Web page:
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Government moves to forcibly quarantine people after declaring coronavirus ‘imminent threat’

Government moves to forcibly quarantine people after declaring coronavirus ‘imminent threat’
3 min read

Ministers are beefing up powers to force those suspected of coronavirus to stay quarantined after declaring it an "imminent threat" to public health.

The changes mean officials can impose new restrictions on any individual considered by health professionals to be at risk of spreading the virus.

The move comes amid reports that one of those flown back from Wuhan threatened to leave their isolation unit before the two-week period was over.

On Monday the number of UK nationals who have tested positive for the disease doubled to eight, after four more people were confirmed to have it by the Chief Medical Officer.

Health Secretary Matt Hancock has declared “the incidence or transmission of novel coronavirus constitutes a serious and imminent threat to public health”.

But he said the risk to the UK public remains “moderate”, and said the latest announcement was to legally strengthen the means of “delaying or preventing further transmission of the virus”.

However a Government source claimed it had been made in response an unknown person indicating they might "abscond" from the Arrowe Park Hospital on Merseyside, where 83 British nationals were taken after being flown home from the virus epicentre.

Those who got on board the plane from Wuhan on January 31 signed a contract agreeing to two weeks of isolation at an NHS facility, meaning they are due to leave this Friday.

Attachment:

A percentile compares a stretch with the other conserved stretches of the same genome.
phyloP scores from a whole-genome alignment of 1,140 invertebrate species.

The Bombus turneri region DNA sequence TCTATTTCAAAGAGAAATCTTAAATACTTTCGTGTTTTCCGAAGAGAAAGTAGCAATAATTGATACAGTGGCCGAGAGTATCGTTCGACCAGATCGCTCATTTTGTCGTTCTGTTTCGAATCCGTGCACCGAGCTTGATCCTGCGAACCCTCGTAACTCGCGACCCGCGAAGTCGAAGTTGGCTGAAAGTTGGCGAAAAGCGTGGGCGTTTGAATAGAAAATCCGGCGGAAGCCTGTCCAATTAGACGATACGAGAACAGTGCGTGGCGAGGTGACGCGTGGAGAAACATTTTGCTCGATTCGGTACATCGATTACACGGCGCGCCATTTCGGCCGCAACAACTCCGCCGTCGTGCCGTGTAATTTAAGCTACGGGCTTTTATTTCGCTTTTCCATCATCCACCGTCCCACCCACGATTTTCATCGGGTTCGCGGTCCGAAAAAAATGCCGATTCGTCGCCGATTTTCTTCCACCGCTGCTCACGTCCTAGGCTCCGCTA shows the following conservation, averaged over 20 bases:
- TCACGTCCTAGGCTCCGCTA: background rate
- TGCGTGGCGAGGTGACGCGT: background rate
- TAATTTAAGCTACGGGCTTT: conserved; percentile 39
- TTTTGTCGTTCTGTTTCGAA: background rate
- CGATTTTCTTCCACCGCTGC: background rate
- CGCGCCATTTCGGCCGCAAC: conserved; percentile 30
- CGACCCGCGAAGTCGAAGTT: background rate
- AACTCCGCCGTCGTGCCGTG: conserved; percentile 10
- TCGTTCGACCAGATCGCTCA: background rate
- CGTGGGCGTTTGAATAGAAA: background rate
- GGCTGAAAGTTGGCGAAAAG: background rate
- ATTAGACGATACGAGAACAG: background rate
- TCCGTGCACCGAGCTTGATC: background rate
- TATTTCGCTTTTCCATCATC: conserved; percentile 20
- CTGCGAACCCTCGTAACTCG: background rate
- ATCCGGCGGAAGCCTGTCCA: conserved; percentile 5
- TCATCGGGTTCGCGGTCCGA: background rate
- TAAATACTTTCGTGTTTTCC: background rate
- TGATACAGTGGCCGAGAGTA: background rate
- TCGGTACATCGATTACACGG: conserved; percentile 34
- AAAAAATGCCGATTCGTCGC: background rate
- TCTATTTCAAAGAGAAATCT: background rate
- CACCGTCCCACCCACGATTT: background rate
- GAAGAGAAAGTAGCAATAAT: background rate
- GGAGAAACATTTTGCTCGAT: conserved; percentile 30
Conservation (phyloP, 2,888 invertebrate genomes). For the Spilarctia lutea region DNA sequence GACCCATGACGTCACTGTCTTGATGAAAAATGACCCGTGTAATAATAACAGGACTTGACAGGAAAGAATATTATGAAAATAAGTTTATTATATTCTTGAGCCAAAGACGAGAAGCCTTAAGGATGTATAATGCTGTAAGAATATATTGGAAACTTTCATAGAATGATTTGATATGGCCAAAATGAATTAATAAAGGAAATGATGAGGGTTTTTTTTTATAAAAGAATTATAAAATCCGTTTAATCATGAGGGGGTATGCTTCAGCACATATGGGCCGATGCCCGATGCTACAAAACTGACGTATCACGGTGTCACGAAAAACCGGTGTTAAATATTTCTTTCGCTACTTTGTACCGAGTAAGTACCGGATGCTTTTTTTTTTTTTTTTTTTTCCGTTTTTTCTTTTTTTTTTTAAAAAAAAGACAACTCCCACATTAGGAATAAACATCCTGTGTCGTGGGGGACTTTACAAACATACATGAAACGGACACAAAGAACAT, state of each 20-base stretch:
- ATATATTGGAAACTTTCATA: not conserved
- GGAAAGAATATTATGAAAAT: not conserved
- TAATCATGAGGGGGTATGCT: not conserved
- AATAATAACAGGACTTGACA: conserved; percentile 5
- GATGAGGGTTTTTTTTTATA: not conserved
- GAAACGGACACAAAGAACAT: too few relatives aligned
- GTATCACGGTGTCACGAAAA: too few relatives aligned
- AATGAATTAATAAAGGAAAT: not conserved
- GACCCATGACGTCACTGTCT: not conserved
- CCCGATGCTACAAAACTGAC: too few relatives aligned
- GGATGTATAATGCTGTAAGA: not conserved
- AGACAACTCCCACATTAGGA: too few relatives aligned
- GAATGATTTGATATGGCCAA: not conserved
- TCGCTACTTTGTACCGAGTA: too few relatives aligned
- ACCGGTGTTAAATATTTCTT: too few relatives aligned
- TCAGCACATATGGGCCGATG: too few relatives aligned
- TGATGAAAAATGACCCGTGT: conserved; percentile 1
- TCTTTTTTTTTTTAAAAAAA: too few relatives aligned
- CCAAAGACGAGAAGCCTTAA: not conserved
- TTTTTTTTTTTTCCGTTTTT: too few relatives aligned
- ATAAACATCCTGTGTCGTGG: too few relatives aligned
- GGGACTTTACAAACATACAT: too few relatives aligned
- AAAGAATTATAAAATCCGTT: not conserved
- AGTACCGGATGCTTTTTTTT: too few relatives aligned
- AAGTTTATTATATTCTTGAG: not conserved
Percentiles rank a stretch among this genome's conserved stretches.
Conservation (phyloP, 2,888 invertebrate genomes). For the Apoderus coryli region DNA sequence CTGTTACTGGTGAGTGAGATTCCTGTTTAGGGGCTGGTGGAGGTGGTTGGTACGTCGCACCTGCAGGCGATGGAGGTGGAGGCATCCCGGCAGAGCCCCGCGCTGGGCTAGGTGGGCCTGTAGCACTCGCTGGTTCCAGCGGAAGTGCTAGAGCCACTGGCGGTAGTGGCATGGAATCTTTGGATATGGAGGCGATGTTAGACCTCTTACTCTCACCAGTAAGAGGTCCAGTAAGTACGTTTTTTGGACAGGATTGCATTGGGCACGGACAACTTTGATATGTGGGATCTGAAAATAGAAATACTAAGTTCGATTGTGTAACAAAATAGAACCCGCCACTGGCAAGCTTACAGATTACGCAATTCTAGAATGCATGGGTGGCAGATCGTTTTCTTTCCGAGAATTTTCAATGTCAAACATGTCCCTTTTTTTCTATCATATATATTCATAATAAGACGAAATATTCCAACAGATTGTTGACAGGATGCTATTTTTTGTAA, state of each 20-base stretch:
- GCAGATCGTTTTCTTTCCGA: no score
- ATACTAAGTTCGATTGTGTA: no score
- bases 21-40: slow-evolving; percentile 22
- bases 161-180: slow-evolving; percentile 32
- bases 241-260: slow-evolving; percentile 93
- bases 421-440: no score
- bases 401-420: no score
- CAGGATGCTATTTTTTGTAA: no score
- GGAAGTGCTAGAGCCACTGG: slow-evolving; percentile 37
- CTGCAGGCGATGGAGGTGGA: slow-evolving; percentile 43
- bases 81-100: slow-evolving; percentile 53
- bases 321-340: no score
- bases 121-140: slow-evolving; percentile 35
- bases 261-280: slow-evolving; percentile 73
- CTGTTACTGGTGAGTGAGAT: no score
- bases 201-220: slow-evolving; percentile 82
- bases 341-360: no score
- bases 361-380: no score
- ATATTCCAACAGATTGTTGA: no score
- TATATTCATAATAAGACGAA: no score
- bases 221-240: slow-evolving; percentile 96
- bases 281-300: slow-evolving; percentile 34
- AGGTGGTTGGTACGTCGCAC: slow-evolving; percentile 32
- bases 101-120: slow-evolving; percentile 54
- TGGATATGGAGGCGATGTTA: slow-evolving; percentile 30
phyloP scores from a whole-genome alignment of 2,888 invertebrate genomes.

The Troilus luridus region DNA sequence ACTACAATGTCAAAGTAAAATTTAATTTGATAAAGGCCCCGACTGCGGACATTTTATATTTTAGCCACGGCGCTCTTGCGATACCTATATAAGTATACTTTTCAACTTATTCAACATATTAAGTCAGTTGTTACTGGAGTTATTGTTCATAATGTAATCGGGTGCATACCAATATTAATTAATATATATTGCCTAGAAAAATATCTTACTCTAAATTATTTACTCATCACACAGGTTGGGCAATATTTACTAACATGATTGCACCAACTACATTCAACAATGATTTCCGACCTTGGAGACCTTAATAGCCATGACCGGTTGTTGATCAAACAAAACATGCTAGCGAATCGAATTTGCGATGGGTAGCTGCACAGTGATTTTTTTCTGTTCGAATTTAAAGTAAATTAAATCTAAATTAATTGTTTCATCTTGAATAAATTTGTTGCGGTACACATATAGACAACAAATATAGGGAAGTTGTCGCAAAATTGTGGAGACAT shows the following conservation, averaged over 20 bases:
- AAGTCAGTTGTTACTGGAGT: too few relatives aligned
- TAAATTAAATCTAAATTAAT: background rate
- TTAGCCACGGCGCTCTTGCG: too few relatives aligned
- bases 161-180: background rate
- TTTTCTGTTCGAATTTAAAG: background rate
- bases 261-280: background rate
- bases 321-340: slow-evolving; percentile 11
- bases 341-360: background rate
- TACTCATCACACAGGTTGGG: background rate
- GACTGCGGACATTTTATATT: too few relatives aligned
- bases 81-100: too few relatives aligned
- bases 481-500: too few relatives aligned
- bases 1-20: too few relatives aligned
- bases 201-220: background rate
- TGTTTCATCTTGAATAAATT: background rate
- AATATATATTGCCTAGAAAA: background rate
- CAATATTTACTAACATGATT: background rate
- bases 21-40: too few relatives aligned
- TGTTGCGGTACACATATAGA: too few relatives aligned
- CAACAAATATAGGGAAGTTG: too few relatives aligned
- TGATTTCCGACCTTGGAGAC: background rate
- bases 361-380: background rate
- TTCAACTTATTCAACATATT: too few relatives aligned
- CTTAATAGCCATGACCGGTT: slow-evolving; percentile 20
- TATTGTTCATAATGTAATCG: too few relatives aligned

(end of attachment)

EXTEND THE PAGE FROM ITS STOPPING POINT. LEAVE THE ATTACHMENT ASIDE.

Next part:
The Department of Health and Social Care say the new regulations, which have been put in place with immediate effect, apply “to any individuals seeking to leave supported isolation before the current quarantine period of 14 days is complete”.

Mr Hancock said: “I will do everything in my power to keep people in this country safe. We are taking every possible step to control the outbreak of coronavirus.

“NHS staff and others will now be supported with additional legal powers to keep people safe across the country.

“The transmission of coronavirus would constitute a serious threat - so I am taking action to protect the public and isolate those at risk of spreading the virus.”

Over the weekend a second government-chartered flight brought another 100 individuals from Hubei province to the UK, and they have been taken to the Kents Hill Park conference centre in Milton Keynes for the two-week illness incubation period.

The new UK cases are all understood to be contacts of a businessman who contracted the virus in Singapore, before flying to a ski resort in France where five other Britons were subsequently taken ill.

The Department of Health said the four people newly-diagnosed contracted the virus in France and are being treated at specialist infection centres at St Thomas' and the Royal Free hospitals in London.

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